Phones are double-edged swords (Well, not literally).
On the one hand, your phone facilitates real-time communication between you and the person on the other end.
On the other hand, your phone can distract you from important meetings, throw you off your groove and suck up time you could’ve used for more productive tasks.
So, it’s a good thing you can manage incoming calls, improve the quality of your communications and free up more time in your workday using the following tips and tricks.
1. Put Your Mobile Away When You Don’t Need It
Your phone shouldn’t be in the same place where you manage customers or hold face-to-face conversations.
Even if you have the willpower to ignore the constant tones and alert lights in the background, the sound can still impair your concentration, according to a study published in the Journal of Experimental Psychology: Human Perception and Performance.
2. Make Your Voicemail Greetings More Customer-Oriented
In a world where everyone uses “(Phone number) isn’t available at the moment. Please leave a message,” a well-thought out voicemail greeting stands out.
Using your own voice, say something like “Hi, this is (Your name). Unfortunately, I’m away from my desk right now but if you leave a message I can assist you with your project soon.”
Use your voicemail recording to let people know what information they should leave so you can get back to them quickly. For example, “Please leave your phone number, name and the best time to reach you.”
3. Schedule Your Phone Calls
If you’re uncomfortable with people hitting you up at odd hours, let them know in a tactful way. Write your available hours on your website and calling cards, or incorporate them into your voicemail message. You might think it’s better to be available 24/7, but if you’re too exhausted to even mutter a simple “Hello” to the person on the other end, it’s going to be an awkward experience for both of you.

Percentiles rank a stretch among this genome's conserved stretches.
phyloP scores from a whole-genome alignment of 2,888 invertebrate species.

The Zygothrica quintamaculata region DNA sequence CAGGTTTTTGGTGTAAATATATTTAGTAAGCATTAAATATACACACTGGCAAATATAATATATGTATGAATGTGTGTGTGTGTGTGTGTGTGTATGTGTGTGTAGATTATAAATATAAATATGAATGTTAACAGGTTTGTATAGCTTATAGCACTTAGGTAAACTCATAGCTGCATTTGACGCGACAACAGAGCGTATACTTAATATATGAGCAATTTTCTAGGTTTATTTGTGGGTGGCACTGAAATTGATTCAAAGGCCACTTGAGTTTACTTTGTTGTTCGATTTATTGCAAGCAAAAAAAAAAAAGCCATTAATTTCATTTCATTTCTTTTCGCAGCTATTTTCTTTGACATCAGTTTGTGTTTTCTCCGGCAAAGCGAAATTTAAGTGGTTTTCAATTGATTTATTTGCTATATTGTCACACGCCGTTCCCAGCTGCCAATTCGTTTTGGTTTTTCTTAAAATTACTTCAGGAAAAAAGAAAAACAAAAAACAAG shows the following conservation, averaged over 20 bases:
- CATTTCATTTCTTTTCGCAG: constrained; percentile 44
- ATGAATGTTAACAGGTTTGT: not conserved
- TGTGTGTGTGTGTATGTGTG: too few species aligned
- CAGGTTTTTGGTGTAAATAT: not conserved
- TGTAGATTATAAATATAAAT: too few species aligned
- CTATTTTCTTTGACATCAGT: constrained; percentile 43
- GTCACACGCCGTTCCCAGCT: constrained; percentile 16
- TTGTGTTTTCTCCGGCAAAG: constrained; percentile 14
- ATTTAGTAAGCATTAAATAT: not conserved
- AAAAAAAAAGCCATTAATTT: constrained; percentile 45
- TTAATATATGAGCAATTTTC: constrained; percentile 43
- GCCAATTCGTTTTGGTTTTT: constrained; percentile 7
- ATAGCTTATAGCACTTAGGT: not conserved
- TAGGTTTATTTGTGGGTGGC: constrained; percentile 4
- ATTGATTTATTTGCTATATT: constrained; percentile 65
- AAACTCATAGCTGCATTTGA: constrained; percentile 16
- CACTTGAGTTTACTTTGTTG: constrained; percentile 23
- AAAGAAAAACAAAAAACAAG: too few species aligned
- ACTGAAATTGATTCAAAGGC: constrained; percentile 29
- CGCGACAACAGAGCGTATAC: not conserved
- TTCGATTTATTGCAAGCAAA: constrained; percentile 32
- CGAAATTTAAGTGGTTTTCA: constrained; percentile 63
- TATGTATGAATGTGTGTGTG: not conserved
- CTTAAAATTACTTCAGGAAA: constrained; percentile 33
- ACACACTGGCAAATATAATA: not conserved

4. Read Voicemails When You Have Time
Thanks to technology, you don’t have listen to your entire inbox anymore. There are many services out there that automatically transcribe your messages for you so you can read them instantly (or save them for later).
AccessDirect, for instance, has a service that emails text copies of voicemails to you. Rather than listening to entire messages, you can scroll through the transcription to get the gist of what the message is about and decide if you need to respond to it now or if it can wait.
5. Consider Using E-mail as Your Primary Mode of Communication
Not all business communications have to be via phone. In instances where messages need to be recorded and followed-up on, email is better. The nice thing about email is that you can organize messages according to content, so you can pare them down at your own pace.
You might even consider leaving your address in your outgoing voicemail message and direct people to instead contact you via email.
6. Don’t Forget Basic Phone Etiquette
Introduce yourself when you pick up the phone. Keep your conversations friendly yet on-point. Close with a warm remark or a call-to-action.
To make yourself sound more approachable during your calls, you can also smile during your conversations, even if no one else can see you. Doing so can improve your voice inflections and make you sound more receptive and caring.
Remember: Phones should ramp up your productivity, not hinder it. Don’t be afraid to use technology or set boundaries if it improves the way you handle incoming calls. Your bottom line will thank you for it.